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Roger QUILTER (1877-1953)
Songs
Charlotte de Rothschild (soprano)
Adrian Farmer (piano)
rec. 2014, Wyastone Leys, Monmouth
NIMBUS NI5930 [63:32]

This is a good representative selection of Quilter’s songs beautifully sung by Charlotte de Rothschild, who is intelligently partnered by Adrian Farmer. The diction is exemplary, the melodic lines fluently delivered, the phrasing elegant and the pitching never faltering for a moment. Tempi make good sense and each song is presented with an obvious awareness of its musical as well as its emotional character, the texts cared for every bit as much as the notes. Coordination and balance between singer and pianist is immaculate and the recording clear and suitably warm.

Why, then, do I find it so tiresome to listen through all 28 in one sitting? Is it that Quilter’s musical style lacks sufficient interest for this one-hour programme to have enough variety, or is it that Charlotte de Rothschild adds so little to the various songs that, after a while, they all begin to sound the same? In short, what’s wrong; is it the music, or the performance?

Undoubtedly Roger Quilter has a very distinctive musical voice. He is one of those composers whose music, even if you have never heard the particular song before, is immediately recognisable, often from a single harmonic progression or melodic contour. You could just as easily say this about Bach, Beethoven, Wagner, Grieg, Elgar, Hindemith, indeed any composer whose music has passed through the filter of the passing years to remain in the repertory today. But perhaps Quilter’s voice is too limited, too narrow in its inflexions, and once the initial novelty has worn off, it all begins to sound rather samey. Yet, I feel this is to undermine one of the finest of that school of English song composers which existed in the immediate post-Cecil Sharp days. Figures like George Butterworth, Arthur Somervell, John Ireland, Ivor Gurney, Peter Warlock and Michael Head, all of whom certainly had their own distinct voices, but not all of whom maintained the same consistency of quality which you find in Quilter.

Taking each of the songs in isolation, I find nothing in these performances which disturbs or upsets. De Rothschild has a strong empathy with the idiom, she captures the essence of each song text beautifully and has one of those voices which you can enjoy for its own sake, without being too concerned about how it is carrying the musical detail. And I would imagine any singer would find in Adrian Farmer the ideal accompanist, always there, always supportive, always totally in sympathy with the demands of the vocal line. Taken individually, these are all very fine performances indeed.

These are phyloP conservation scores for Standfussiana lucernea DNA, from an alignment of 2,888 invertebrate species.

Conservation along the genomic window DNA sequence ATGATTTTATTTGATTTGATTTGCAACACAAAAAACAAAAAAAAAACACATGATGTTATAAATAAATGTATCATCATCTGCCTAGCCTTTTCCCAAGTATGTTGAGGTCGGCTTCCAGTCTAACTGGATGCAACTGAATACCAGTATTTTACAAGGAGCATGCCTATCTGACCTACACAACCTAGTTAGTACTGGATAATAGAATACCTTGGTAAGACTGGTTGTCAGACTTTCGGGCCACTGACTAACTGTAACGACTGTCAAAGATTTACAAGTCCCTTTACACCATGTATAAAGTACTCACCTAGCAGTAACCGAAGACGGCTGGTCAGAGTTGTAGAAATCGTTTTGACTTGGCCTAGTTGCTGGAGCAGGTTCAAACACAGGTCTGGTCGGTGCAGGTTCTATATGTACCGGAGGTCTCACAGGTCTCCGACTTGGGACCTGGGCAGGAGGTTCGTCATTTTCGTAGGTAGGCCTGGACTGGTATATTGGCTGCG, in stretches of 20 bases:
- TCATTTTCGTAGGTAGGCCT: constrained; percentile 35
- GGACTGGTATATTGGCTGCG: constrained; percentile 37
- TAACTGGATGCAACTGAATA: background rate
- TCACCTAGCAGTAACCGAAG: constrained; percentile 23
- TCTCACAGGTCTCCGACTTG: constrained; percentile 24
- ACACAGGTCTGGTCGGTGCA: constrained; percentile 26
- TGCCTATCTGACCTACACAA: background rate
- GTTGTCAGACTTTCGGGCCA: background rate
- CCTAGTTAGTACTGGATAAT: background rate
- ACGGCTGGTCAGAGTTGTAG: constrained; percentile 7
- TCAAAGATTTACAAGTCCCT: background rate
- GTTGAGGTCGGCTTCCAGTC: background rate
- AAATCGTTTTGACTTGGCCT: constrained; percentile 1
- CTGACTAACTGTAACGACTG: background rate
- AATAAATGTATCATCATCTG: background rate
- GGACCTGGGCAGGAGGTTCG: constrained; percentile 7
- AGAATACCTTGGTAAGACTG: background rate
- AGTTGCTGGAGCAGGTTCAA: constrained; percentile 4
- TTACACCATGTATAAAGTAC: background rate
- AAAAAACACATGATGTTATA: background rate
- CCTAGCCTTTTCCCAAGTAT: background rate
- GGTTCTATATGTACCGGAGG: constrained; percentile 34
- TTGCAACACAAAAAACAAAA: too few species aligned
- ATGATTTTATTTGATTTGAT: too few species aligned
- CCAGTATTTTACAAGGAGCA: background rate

It is the cumulative effect of a voice which deals more in dynamic subtlety and discreet nuance working through 28 different musical microcosms which creates that sense of unease in me. Every song is approached with the same self-contained refinement, never once allowing any kind of demonstrative gesture or emotional posturing to creep through to inflate one song above another. Perhaps, what I miss is the overarching sense of a journey which is what can transform a CD of miniatures from a succession of brief engagements into a prolonged and meaningful relationship. In short, if you were to muddle up the playing order, I am not sure you would notice; and that makes, ultimately for a featureless listening experience.

And there is one other thing. Quilter’s songs have a powerful sense of the masculine about them – even if Quilter’s musical masculinity is more of the caring, loving, caressing kind. So many of these songs seem geared to the male voice, even when the words themselves are essentially gender-neutral. This collection includes several – “Tomorrow is Saint Valentine’s Day”, “April”, “Song of the Blackbird” – which are clearly written from a female perspective, but beyond these Quilter seems to imply in his musical settings that narrative songs – “Autumn Eve”, “Passing Dream”, “Wind from the South” – are narrated through the eyes of a male. Whether this was Quilter’s intention or not, they sound rather less convincing when voiced by a soprano.

It is difficult to justify reservations about this recording simply because the songs are sung by a soprano, but the fact is Charlotte de Rothschild fails to convince me that this is the right voice for these songs, or that Quilter’s musical language is so subtle that demonstrative displays of dynamic and expression are completely inappropriate.
 
Marc Rochester

Previous review: Ian Lace

Contents
St Valentine’s Day (Shakespeare, Hamlet, Ophelia) [2.08]
How Should I Your True Love Know? (from “Four Shakespeare Songs” Op. 33) [2.18]
Daisies After Rain (Judith Bickle) [1.01]
“Songs” Op. 14:
Autumn Evening (Arthur Maquarie) [3.35]
April (William Watson) [1.01]
A Last Year’s Rose (W.E. Henley) [2.44]
Song of the Blackbird (W.E. Henley) [1.12]
“Three Songs”, Op.15
Cuckoo Song (Alfred Williams) [2:43]
“Two Shakespeare Songs”, Op.32
Orpheus with His Lute (Shakespeare, Henry VIII) [2.16]
Music (Shelley) [2.17]
Slumber Song (Clifford Mills) [2.06]
“Songs” Op. 25:
An Old Carol (Anon.) [2.24]
Arab Love Song (Shelley) [1.39]
The Fuchsia Tree (Manx Ballad) [1.29]
Song of the Stream (Alfred Williams) [3.28]
Music, When Soft Voices Die (Shelley) [2.11]
“Songs of Sorrow” Op. 10:
A Coronal (Ernest Dowson) [3.27]
Passing Dreams (Ernest Dowson) [2.13]
A Land of Silence (Ernest Dowson) [3.06]
In Spring (Ernest Dowson) [3.08]
“Three Songs of William Blake” Op. 20:
Dream Valley [2.20
The Wild Flower’s Song [2.29]
Daybreak [2.09]
“Two September Songs”:
Through the Sunny Garden (Mary Coleridge) [2.18]
The Valley and the Hill (Mary Coleridge) [1.24]
Wind from the South (John Irvine) [2.19]
April Love (Roger Quilter) [1.56]

 

 




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